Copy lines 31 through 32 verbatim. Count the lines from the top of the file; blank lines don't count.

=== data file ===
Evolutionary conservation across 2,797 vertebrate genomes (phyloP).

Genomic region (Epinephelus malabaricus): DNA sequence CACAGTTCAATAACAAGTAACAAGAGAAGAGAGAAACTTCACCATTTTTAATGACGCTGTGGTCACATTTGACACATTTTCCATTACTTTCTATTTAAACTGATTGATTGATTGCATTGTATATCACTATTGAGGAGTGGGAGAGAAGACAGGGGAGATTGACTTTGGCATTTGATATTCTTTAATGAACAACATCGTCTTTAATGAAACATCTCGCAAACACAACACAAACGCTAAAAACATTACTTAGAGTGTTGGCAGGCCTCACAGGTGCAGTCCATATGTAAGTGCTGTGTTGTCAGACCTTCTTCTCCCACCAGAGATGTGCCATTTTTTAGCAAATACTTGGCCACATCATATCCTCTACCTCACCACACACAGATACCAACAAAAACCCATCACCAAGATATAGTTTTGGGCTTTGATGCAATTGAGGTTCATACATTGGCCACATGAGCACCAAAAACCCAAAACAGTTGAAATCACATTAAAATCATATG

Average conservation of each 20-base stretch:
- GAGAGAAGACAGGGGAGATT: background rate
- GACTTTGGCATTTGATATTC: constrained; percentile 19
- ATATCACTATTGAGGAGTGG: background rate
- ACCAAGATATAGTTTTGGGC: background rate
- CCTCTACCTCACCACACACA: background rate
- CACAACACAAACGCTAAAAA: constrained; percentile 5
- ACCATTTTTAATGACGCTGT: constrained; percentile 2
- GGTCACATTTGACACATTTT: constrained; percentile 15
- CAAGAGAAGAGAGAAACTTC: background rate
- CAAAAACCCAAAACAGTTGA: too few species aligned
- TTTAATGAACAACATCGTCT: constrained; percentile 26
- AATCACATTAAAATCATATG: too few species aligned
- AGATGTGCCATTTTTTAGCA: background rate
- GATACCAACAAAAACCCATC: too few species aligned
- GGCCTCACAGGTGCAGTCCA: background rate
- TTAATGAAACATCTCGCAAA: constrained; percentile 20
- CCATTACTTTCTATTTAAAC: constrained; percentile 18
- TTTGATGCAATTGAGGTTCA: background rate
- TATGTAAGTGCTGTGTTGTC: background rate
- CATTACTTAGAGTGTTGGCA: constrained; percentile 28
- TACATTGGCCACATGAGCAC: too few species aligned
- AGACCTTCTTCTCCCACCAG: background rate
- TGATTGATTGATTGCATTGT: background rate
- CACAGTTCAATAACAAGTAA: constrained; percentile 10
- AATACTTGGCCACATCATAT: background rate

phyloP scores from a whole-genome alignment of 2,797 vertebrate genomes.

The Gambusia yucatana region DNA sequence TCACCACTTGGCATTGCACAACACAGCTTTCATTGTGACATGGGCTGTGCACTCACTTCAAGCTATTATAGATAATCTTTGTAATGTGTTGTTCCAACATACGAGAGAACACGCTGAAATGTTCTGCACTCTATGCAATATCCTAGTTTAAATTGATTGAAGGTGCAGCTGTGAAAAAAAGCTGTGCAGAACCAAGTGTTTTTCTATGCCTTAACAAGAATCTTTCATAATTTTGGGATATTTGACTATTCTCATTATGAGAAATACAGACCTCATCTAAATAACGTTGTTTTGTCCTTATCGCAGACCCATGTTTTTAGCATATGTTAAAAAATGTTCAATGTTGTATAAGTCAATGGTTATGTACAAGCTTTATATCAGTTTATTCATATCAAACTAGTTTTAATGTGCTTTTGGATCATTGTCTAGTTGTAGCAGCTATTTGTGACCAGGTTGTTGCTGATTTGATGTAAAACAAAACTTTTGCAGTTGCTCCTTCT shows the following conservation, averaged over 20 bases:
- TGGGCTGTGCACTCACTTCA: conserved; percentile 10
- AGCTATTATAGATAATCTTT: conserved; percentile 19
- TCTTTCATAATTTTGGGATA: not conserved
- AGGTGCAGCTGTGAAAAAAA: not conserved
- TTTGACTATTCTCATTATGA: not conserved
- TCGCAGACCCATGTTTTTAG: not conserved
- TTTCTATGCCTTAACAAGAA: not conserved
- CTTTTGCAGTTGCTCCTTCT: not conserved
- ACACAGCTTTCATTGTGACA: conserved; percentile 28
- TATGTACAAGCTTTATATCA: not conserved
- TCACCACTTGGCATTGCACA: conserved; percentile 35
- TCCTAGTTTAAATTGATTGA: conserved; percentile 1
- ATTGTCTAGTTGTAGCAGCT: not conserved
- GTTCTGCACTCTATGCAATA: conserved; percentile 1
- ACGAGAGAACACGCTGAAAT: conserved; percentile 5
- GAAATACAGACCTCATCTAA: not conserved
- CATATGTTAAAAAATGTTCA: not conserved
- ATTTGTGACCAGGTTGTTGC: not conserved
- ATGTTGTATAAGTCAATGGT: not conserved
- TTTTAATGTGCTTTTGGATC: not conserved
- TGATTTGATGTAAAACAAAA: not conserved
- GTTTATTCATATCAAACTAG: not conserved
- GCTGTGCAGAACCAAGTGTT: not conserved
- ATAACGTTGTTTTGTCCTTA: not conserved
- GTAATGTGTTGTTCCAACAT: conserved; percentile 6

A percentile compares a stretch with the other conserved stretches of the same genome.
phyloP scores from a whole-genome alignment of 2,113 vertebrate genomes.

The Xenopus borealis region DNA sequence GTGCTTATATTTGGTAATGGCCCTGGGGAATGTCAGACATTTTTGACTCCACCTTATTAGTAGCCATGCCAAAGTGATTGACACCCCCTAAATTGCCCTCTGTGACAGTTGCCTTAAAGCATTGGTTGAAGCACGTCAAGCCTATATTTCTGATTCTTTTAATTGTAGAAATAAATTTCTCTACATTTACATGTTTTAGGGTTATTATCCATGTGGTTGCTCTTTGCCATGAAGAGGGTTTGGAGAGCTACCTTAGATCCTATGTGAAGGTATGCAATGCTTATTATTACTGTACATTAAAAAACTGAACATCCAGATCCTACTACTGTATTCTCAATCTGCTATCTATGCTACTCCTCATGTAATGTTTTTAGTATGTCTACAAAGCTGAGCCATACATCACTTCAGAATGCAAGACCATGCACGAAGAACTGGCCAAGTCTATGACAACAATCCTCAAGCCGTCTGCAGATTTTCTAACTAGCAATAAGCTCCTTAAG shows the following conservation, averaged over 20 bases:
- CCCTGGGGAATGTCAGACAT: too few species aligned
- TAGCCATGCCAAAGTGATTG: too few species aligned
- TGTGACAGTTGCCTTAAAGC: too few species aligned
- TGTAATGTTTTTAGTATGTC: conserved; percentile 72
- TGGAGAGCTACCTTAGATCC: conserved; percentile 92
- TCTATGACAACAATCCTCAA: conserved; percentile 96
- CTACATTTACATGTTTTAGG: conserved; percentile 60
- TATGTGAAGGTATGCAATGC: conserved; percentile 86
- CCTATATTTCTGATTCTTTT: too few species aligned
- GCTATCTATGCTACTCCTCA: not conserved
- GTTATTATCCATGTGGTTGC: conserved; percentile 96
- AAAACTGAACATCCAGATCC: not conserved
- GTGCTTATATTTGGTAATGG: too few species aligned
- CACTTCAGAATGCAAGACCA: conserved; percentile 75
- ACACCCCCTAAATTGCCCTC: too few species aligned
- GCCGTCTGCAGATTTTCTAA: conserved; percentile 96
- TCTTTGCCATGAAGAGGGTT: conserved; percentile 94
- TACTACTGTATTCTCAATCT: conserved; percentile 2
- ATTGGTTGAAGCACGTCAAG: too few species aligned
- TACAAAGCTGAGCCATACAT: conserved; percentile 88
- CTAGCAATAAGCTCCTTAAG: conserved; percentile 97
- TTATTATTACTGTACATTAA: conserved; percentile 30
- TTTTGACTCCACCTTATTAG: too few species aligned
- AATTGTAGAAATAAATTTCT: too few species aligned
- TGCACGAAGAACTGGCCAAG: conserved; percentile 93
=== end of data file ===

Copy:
- TGGGCTGTGCACTCACTTCA: conserved; percentile 10
- AGCTATTATAGATAATCTTT: conserved; percentile 19